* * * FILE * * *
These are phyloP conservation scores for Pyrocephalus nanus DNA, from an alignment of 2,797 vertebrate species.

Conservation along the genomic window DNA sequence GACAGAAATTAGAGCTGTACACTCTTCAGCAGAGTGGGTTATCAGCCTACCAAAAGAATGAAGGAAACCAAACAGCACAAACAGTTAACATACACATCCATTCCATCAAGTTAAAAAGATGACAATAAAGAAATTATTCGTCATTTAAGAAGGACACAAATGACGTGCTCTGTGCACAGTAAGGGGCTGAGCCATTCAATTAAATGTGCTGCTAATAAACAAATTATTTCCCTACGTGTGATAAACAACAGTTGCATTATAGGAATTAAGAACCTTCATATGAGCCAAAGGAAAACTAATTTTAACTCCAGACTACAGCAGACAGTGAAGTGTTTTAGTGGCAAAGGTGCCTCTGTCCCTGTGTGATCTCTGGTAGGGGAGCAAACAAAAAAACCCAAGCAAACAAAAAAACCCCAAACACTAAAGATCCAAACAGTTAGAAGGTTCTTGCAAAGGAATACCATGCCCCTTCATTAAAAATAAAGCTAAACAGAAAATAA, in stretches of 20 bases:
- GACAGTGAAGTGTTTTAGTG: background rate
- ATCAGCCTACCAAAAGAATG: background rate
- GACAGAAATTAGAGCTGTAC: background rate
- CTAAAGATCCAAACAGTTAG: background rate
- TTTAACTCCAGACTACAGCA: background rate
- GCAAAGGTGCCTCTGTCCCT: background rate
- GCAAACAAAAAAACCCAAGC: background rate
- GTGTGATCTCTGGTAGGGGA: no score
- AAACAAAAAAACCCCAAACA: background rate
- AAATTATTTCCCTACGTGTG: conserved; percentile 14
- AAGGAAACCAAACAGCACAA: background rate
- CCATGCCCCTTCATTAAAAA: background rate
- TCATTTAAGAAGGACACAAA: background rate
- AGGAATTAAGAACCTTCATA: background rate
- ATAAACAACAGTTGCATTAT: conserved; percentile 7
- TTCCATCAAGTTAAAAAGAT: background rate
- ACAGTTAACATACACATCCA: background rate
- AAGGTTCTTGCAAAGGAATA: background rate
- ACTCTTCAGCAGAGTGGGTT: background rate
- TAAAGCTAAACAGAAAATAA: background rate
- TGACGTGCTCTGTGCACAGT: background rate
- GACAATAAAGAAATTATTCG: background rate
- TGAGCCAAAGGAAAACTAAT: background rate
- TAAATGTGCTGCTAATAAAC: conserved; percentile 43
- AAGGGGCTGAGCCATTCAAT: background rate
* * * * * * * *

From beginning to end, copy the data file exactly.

These are phyloP conservation scores for Pyrocephalus nanus DNA, from an alignment of 2,797 vertebrate species.

Conservation along the genomic window DNA sequence GACAGAAATTAGAGCTGTACACTCTTCAGCAGAGTGGGTTATCAGCCTACCAAAAGAATGAAGGAAACCAAACAGCACAAACAGTTAACATACACATCCATTCCATCAAGTTAAAAAGATGACAATAAAGAAATTATTCGTCATTTAAGAAGGACACAAATGACGTGCTCTGTGCACAGTAAGGGGCTGAGCCATTCAATTAAATGTGCTGCTAATAAACAAATTATTTCCCTACGTGTGATAAACAACAGTTGCATTATAGGAATTAAGAACCTTCATATGAGCCAAAGGAAAACTAATTTTAACTCCAGACTACAGCAGACAGTGAAGTGTTTTAGTGGCAAAGGTGCCTCTGTCCCTGTGTGATCTCTGGTAGGGGAGCAAACAAAAAAACCCAAGCAAACAAAAAAACCCCAAACACTAAAGATCCAAACAGTTAGAAGGTTCTTGCAAAGGAATACCATGCCCCTTCATTAAAAATAAAGCTAAACAGAAAATAA, in stretches of 20 bases:
- GACAGTGAAGTGTTTTAGTG: background rate
- ATCAGCCTACCAAAAGAATG: background rate
- GACAGAAATTAGAGCTGTAC: background rate
- CTAAAGATCCAAACAGTTAG: background rate
- TTTAACTCCAGACTACAGCA: background rate
- GCAAAGGTGCCTCTGTCCCT: background rate
- GCAAACAAAAAAACCCAAGC: background rate
- GTGTGATCTCTGGTAGGGGA: no score
- AAACAAAAAAACCCCAAACA: background rate
- AAATTATTTCCCTACGTGTG: conserved; percentile 14
- AAGGAAACCAAACAGCACAA: background rate
- CCATGCCCCTTCATTAAAAA: background rate
- TCATTTAAGAAGGACACAAA: background rate
- AGGAATTAAGAACCTTCATA: background rate
- ATAAACAACAGTTGCATTAT: conserved; percentile 7
- TTCCATCAAGTTAAAAAGAT: background rate
- ACAGTTAACATACACATCCA: background rate
- AAGGTTCTTGCAAAGGAATA: background rate
- ACTCTTCAGCAGAGTGGGTT: background rate
- TAAAGCTAAACAGAAAATAA: background rate
- TGACGTGCTCTGTGCACAGT: background rate
- GACAATAAAGAAATTATTCG: background rate
- TGAGCCAAAGGAAAACTAAT: background rate
- TAAATGTGCTGCTAATAAAC: conserved; percentile 43
- AAGGGGCTGAGCCATTCAAT: background rate